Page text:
Pros / At 160 x 120, this camera offers solid mid-range resolution.
Cons / The lack of connectivity options means you'll need to transfer images to a PC before sharing.
Verdict / This camera's good resolution and few extra features make it an attractive camera for its price, though it leaves out some useful features in favor of that price.
The Keysight TrueIR Thermal Imager is a well-thought-out infrared camera that focuses more on the essentials than auxiliary features. It produces clear, thermally accurate images, and despite its lack of Wi-Fi connectivity, its radiometric JPGs make sharing images easy.
Shooting at 160 x 120 pixels, the Keysight isn't the highest-resolution thermal-imaging camera available. But not every application requires the highest resolution available, and the Keysight still exceeds the RESNET standard of 120 x 120 pixels. While higher resolution makes better images, the Keysight makes a compromise that saves you money and still delivers good enough image quality for most applications.
The 3.1-megapixel visible-light camera compensates for any clarity issues by providing high-resolution photographs that, when combined with the thermal images, allow greater levels of detail. In addition to decent image resolution, manual focus allows you to hone in specifically on your target and ensure that each image is as sharp as possible.
Your images are recorded in a radiometric JPG format. Since JPG is probably the most common digital image format, you'd struggle to find a device that couldn't display your thermal images. This format is incredibly versatile in that regard, but the best part is that radiometric JPGs also have embedded thermal information. When you open the images with the appropriate software, you can access the temperature measurements within the image at the time it was taken.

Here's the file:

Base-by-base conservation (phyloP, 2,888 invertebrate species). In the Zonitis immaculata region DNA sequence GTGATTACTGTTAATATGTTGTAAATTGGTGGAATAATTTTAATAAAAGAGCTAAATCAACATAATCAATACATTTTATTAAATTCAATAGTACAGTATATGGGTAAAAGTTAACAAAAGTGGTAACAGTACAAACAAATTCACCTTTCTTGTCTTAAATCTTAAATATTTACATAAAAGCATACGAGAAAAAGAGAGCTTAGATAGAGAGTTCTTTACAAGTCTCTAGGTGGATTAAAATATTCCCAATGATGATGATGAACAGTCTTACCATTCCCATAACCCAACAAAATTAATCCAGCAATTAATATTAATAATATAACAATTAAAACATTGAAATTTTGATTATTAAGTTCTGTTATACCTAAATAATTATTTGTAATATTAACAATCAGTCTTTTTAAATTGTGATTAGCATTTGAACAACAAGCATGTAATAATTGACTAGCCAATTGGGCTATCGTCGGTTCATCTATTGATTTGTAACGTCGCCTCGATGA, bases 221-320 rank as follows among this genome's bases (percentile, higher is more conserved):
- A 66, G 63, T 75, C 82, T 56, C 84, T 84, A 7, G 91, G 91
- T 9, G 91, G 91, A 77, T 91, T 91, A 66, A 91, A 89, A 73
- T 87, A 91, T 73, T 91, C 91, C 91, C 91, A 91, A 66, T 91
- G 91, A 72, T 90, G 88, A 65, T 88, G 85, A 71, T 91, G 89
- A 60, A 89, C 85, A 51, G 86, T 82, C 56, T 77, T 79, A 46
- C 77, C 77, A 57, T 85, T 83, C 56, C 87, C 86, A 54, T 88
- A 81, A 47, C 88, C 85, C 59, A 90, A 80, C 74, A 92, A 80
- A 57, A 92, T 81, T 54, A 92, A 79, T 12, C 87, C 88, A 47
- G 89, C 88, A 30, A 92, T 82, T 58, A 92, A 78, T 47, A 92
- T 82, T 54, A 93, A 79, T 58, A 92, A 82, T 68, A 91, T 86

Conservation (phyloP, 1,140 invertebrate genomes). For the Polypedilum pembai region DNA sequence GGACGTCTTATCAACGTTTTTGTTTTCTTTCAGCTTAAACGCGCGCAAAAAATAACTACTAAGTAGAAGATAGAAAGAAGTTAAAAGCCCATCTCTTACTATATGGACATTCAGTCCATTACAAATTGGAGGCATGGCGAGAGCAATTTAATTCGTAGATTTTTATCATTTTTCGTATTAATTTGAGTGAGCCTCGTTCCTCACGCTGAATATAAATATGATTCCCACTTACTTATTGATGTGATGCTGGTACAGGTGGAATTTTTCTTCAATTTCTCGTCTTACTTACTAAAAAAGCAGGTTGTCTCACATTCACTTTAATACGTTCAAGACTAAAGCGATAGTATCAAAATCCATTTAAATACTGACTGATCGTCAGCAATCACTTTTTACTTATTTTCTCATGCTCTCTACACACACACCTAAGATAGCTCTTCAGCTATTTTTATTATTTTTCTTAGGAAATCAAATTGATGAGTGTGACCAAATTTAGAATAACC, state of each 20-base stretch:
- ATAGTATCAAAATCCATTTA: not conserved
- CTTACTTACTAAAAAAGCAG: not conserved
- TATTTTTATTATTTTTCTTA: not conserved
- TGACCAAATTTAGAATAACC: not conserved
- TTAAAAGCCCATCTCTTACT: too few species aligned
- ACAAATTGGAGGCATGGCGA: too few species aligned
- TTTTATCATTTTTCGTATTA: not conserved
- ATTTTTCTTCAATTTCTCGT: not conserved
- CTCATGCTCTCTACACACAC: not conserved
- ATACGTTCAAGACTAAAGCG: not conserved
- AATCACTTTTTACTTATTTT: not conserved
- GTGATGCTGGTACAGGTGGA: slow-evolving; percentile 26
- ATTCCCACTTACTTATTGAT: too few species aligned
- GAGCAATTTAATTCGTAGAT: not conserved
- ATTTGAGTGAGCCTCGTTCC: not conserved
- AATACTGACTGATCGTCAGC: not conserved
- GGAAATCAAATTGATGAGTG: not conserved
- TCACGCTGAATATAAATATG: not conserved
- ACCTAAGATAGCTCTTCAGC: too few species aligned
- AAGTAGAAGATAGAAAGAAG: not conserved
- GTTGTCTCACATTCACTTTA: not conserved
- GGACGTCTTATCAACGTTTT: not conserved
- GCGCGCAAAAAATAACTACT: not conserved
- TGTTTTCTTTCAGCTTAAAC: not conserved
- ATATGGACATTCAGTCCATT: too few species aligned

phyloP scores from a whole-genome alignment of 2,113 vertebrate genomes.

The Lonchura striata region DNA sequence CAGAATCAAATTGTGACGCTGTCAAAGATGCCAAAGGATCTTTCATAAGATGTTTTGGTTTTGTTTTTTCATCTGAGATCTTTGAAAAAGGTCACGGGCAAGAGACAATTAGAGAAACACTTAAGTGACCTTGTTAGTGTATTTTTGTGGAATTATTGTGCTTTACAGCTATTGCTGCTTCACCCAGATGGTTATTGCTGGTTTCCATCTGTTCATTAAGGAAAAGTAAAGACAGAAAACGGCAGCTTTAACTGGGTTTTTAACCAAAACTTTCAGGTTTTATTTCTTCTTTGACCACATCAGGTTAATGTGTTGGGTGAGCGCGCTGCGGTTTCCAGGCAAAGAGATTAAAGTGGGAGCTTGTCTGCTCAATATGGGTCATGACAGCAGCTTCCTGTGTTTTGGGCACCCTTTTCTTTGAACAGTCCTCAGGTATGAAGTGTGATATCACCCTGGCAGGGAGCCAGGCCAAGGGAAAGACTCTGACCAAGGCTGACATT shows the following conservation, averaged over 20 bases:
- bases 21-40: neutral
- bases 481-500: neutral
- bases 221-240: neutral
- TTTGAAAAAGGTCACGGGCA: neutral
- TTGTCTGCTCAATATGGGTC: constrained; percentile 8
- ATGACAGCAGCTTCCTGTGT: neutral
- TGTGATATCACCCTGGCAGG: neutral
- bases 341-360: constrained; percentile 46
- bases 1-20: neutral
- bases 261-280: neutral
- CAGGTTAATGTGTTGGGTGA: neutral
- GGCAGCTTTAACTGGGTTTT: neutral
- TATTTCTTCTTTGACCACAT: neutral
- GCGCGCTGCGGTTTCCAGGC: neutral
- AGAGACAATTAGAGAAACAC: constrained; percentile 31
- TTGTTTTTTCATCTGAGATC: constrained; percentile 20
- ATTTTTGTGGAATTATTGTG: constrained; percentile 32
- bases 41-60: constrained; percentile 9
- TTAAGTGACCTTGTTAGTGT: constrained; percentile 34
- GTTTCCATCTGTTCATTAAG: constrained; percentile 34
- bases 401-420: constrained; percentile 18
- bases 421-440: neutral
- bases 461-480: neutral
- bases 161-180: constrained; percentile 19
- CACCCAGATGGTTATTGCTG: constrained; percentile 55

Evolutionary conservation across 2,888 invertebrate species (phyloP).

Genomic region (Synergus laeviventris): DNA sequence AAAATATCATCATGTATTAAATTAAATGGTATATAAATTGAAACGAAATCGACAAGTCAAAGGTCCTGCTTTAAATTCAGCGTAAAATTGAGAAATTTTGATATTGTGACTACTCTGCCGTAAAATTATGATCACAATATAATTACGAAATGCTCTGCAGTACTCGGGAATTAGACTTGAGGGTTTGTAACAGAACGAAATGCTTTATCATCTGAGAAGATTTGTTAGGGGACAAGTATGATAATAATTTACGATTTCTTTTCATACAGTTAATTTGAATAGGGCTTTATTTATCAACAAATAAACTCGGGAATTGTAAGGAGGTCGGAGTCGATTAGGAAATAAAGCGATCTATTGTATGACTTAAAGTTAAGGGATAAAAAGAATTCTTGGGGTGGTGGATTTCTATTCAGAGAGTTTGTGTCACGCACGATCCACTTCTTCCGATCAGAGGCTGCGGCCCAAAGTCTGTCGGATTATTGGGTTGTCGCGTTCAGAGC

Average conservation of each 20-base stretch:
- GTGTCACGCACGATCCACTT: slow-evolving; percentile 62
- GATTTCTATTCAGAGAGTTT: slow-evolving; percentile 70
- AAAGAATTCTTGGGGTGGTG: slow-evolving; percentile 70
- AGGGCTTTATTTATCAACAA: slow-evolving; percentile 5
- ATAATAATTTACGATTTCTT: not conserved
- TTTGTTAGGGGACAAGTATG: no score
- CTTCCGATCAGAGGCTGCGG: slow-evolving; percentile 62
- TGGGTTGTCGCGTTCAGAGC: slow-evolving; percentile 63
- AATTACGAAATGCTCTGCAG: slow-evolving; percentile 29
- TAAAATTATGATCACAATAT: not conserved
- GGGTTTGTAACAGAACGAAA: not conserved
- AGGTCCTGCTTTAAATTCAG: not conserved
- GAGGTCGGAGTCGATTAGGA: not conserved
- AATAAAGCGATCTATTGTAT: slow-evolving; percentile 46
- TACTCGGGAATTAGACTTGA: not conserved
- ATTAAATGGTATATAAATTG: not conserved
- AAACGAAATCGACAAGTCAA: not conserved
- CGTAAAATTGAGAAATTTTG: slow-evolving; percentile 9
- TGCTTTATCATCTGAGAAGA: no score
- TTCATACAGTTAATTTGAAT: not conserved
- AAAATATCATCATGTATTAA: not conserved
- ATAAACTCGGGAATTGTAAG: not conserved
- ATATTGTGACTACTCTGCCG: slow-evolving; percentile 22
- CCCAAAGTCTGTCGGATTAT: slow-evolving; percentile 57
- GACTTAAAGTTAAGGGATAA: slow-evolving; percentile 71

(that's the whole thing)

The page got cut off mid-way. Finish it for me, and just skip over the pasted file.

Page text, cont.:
Thermal accuracy is crucial when using a thermal-imaging camera. The thermal information in Keysight's radiometric JPGs is accurate to 2 percent within the range of minus 20 degrees and 350 degrees Celsius. You can view the temperatures of various parts of your thermal images, as the Keysight is designed to register temperature differences of equal to or less than 0.07 degrees. With specs like these, you can be confident in your measurements and make accurate comparisons between different components within your images.
Extra features aren't the strength of Keysight's thermal infrared camera, but it does have a few auxiliary functions that make it easier to use. A built-in illuminator lamp helps you take images in darkened areas. Not that your infrared camera really needs visible light to capture images, but it helps you see what you're doing. And if you're trying to capture visible-light images for reference or blending, a little extra light can go a long way. Additionally, the onboard laser pointer allows you to clearly mark targets for an accurate measurement.
Like most handheld thermographic cameras, the Keysight comes with a lithium-ion battery that lasts about four hours on a single charge. If you expect to be working with your thermal camera for extended periods, it's a good idea to look into purchasing an extra battery and external battery charger.
Many infrared camera manufacturers offer calibration programs to keep their products functioning accurately, and Keysight is no exception. In addition to this support, Keysight offers a three-year warranty, phone and email support, and extensive literature to educate you about the product.
- Infrared Resolution
- Standard Resolution
- Charge Time
The Keysight TrueIR Thermal Imager is a relatively simple device that performs the infrared camera essentials well, but it doesn't offer auxiliary features like Wi-Fi connectivity, video capture, or voice and text annotations. On the plus side, its resolution exceeds RESNET standards, it's thermally accurate, and it shoots radiometric JPGs. It's a solid camera that provides adequate functionality for most thermal-imaging applications.